The result even received an endorsement from Arrow star Stephen Amell. Watch the video below.
Fans of the supernatural Western The Sixth Gun who were upset last year when NBC passed on the television adaptation may want to pack for an impromptu trip to Santa Fe, New Mexico. That may be the only place you’ll be able to watch the unaired pilot.
A Song of Ice and Fire author George R.R. Martin, who last year bought the Jean Cocteau Cinema in downtown Santa Fe, has announced the venue will stage two screenings of the episode on May 23.
Following a round of X-Men-centric Carl’s Jr./Hardee’s commercials that attracted widespread criticism, the latest stop on the Days of Future Past promo train is AXE, the male-targeted grooming brand that for for years marketed its body spray with the overt promise that the user would become cartoonishly irresistible to the opposite sex. Like Carl’s Jr., AXE in the past has been accused of sexist marketing — including a 2012 spot centered on disembodied female breasts — but this commercial plays it pretty straight, with the film’s Havok (Lucas Till) outshining two less impressive mutants in a competition administered by an unnamed character unlikely to be found in the Official Handbook of the Marvel Universe.
It’s all to promote the “AXE Limited Edition X-Men pack,” which can be found in “Phoenix, Dark Temptation, Apollo and Anarchy” varieties, and comes bundled with an “exclusive” Days of Future Past poster.
It’s not the first time AXE and comics have collided: In 2012, the company launched a digital comic, written by Scott Lobdell, to promote the “Anarchy” fragrance line.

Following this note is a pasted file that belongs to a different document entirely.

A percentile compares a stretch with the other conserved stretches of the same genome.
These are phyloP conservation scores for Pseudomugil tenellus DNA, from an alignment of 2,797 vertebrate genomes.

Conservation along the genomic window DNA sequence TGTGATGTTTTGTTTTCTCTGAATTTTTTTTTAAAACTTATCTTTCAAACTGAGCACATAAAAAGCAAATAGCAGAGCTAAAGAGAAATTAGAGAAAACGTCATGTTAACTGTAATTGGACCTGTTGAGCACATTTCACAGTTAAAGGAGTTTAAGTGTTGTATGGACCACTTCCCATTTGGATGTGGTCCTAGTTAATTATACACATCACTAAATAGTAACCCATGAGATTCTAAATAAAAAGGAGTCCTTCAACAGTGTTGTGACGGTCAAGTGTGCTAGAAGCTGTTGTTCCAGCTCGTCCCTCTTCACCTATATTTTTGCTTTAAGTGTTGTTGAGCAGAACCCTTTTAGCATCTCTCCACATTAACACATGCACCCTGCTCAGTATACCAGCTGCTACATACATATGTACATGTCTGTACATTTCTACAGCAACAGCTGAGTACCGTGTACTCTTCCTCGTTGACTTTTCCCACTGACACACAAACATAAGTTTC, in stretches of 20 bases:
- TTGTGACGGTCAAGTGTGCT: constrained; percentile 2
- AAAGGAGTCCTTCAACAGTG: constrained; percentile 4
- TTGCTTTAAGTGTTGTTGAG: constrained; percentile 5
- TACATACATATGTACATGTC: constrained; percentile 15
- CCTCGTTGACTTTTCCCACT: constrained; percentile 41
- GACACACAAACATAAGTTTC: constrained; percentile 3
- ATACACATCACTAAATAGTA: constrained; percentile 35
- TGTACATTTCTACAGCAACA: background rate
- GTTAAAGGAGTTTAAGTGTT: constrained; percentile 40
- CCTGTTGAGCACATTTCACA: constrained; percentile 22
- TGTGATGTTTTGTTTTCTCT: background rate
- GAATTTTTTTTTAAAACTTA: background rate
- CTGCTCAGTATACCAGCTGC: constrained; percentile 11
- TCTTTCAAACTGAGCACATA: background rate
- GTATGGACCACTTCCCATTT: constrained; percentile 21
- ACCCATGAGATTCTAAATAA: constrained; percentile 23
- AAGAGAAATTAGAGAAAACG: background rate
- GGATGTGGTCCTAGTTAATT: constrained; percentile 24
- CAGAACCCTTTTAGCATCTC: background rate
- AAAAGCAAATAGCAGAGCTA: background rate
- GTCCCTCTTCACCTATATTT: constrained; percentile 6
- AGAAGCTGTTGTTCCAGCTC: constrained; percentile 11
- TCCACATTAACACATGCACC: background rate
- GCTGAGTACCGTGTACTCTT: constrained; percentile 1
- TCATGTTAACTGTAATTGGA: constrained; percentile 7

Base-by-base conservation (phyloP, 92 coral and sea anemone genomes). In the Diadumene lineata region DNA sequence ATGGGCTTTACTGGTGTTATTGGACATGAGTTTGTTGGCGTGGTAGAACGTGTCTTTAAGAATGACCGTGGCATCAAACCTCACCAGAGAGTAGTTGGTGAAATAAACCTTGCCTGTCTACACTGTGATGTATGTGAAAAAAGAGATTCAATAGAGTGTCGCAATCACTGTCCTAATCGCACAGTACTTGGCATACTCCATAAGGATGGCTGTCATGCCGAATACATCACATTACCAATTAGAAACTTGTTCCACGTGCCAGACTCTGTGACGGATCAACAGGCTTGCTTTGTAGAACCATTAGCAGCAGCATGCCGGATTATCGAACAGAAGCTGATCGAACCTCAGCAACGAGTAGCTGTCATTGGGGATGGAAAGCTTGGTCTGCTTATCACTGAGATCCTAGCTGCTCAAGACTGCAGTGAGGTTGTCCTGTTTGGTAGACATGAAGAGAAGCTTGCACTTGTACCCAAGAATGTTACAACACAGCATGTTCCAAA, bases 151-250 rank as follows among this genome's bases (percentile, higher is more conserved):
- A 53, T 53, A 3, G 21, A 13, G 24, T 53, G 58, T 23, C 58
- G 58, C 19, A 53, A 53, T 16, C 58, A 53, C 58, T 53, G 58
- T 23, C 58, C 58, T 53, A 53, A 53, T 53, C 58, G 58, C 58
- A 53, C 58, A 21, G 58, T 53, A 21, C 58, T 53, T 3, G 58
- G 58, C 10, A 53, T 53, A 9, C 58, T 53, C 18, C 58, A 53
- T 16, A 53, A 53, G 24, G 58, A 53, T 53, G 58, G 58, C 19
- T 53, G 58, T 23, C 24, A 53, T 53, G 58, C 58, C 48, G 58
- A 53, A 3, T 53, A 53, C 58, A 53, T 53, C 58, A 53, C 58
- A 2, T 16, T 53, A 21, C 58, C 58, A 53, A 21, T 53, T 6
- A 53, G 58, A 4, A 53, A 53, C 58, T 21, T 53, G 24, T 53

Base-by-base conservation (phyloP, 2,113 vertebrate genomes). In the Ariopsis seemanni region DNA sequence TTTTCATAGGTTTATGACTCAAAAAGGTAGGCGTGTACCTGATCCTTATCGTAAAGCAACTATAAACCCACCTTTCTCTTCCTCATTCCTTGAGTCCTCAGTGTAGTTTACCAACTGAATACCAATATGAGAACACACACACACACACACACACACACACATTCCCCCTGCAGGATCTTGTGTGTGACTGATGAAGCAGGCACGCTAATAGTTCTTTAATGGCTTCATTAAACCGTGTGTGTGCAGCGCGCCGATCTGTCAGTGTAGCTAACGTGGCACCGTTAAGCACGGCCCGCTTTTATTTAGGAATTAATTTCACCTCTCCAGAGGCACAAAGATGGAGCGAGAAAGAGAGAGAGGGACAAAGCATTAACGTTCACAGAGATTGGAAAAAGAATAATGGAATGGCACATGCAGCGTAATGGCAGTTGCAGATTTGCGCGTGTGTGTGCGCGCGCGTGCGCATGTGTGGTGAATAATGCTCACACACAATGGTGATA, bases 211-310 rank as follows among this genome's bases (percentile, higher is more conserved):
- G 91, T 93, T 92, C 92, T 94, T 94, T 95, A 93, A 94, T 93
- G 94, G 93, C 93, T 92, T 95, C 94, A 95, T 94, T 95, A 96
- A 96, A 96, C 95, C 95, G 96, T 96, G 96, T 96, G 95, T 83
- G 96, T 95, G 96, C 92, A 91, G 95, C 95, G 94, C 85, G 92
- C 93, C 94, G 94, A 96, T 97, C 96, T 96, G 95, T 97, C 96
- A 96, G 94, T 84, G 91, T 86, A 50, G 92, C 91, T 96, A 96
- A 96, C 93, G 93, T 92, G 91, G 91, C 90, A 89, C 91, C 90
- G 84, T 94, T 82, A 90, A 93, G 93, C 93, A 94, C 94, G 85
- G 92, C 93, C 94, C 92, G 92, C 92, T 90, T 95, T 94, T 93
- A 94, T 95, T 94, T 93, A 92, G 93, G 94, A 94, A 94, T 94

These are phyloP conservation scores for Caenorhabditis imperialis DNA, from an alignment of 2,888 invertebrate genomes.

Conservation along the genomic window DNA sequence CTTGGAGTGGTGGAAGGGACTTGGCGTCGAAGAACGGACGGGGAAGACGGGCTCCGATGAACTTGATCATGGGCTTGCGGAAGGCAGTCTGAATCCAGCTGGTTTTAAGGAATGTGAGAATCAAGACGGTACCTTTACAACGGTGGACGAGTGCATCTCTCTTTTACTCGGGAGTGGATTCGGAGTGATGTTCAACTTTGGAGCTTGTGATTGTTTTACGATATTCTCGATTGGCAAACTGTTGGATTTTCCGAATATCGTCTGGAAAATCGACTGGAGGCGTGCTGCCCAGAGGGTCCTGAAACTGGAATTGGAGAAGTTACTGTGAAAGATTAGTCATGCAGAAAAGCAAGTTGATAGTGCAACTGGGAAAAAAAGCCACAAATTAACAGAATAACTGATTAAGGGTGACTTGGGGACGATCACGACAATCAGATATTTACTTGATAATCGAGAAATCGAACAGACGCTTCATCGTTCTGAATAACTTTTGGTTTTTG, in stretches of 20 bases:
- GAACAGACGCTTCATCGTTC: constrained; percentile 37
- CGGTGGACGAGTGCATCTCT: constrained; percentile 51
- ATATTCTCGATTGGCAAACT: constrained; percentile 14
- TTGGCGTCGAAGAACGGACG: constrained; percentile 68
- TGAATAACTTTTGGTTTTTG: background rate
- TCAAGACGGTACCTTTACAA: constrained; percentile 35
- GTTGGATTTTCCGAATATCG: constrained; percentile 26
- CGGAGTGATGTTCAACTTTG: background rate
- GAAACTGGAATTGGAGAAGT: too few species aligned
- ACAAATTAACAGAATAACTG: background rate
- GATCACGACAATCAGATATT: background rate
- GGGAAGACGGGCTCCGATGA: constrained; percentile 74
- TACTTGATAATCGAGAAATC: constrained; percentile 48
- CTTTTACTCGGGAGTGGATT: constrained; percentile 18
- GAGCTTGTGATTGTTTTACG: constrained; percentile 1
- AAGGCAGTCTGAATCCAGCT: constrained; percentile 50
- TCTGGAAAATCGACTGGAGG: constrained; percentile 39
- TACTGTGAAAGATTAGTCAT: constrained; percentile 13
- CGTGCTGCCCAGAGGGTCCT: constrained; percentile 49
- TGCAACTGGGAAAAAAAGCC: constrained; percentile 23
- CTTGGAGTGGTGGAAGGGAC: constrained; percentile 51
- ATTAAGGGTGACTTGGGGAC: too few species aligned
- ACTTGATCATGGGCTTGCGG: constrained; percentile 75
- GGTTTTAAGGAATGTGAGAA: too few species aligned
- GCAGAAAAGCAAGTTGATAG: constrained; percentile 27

Much like Hydra, the subversive organization set on world domination, Stephen Colbert is a master deception, and of the long game.
For the past eight and a half years, we’ve been fooled by the talk-show host, who’s so adept at the art of subterfuge that, in the wake of Steve Rogers’ “death” in 2007, he was bequeathed Captain America’s shield, which to this day is displayed — like a trophy! — on the set of The Colbert Report. Heck, he was so bold, so self-assured, that he even made a run for the White House in the Marvel Universe (a bid that was unsuccessful, thankfully).
Comic books have become prime source material for movies, television series and video games, and while the adaptations may vary in terms of scale and medium, one of the keys to their success remains the same: staying true to the core elements that made the comics work in the first place. And in TV, it’s up to the writers — either the original authors or faithful adapters — to help keep it on course.
On April 25, SundanceTV’s The Writers’ Room will explore the well-tread road between comic books and television. Host Jim Rash (screenwriter of The Descendants), the show will put The Walking Dead writer Robert Kirkman and Smallville creators Al Gough and Miles Millar in the hot seat to discuss successfully adapting comics for television. They’ll be joined by industry commentators Blair Butler (formerly of G4TV) and Michael Schneider (TV Guide Magazine).
Taker or Lesner? Bryan or Hunter? Wyatt or Cena? Yes, it’s once again Wrestlemania weekend, and like last year I reached out to several folks in the comic community to get their take on the WWE’s signature event. Our panel shared their thoughts, opinions, hopes and dreams for tomorrow’s big card, which for the first time will be available via the WWE Network. So let’s just cross our fingers that we get to see the entire card.
Let’s meet our panel: